Concerned about tossing out that old TV or your other outdated electronics? Check your state laws. Nineteen states now have e-waste recycling laws, and more are on the way.
Indiana has joined 18 other states and New York City in passing an e-waste, or electronics recycling law. E-cycling programs are already in place or are about to start in California, Connecticut, Hawaii, Illinois, Maine, Maryland, Michigan, Minnesota, Missouri, New Jersey, North Carolina, Oklahoma, Oregon, Rhode Island, Texas, Virginia, Washington, West Virginia.
Several more states are considering e-waste legislation, including New York, Massachusetts, Pennsylvania, Wisconsin, Vermont, Colorado, South Carolina, Kentucky, Iowa and Utah.
In addition, Hawaii, Missouri, and Texas are considering laws that would add televisions to their current laws, which only cover computer recycling. TVs are also not yet a part of programs in Oklahoma and Virginia.
You can get state-by-state listings of current programs, what can be recycled and pending legislation at the Electronics TakeBack Coalition site. Some states also have disposal bans, barring some electronics from being discarded in landfills or incinerators.
All the states with current e-waste laws, except for California, have adopted “producer takeback,” or producer responsibility, laws that require the manufacturers to pay for the collection and recycling of old products.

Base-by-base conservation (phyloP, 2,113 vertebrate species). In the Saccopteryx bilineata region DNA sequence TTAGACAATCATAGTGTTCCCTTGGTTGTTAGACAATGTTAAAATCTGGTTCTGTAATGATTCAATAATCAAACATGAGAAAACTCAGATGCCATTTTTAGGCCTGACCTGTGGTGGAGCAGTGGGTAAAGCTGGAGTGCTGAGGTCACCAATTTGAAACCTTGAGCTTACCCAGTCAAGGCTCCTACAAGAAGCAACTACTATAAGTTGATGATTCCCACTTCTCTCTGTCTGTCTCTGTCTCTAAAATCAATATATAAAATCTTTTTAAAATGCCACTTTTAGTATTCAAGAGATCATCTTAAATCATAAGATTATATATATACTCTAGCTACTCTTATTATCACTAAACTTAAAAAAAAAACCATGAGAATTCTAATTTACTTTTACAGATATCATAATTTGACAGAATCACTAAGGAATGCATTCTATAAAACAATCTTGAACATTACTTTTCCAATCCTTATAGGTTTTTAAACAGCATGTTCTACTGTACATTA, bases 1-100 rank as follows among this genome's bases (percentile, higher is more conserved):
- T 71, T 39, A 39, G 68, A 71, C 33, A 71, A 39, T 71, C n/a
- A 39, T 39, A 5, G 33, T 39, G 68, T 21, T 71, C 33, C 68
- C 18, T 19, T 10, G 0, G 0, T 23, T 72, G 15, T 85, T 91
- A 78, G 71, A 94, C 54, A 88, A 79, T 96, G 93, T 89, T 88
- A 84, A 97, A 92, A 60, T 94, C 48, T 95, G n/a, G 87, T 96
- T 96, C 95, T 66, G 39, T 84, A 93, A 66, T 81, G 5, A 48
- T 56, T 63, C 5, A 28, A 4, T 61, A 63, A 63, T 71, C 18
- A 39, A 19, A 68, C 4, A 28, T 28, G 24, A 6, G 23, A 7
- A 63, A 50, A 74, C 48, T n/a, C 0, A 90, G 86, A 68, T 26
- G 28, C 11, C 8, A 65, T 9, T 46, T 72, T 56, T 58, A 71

The Indiana law is similar to the law passed in 2007 by Minnesota, and requires manufacturers of video display devices (TVs, monitors, and laptops) to collect and recycle 60 percent by weight of the volume of products they sold in the previous year in the state. After the first two years, manufacturers who fail to meet those goals will pay an additional recycling fee for every pound they fall short of their goal.
While the goals are based on sales of video display devices, the program allows consumers, public schools and small businesses to recycle a larger group of products for free, including TVs, computers, laptops, keyboards, printers, fax machines, DVD players, and video cassette recorders. The Indiana program begins collection in April 2010.
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Steven Castle is Electronic House's managing editor. he has been writing about consumer electronics, homes and energy efficiency topics for two decades. He is also the co-founder of GreenTech Advocates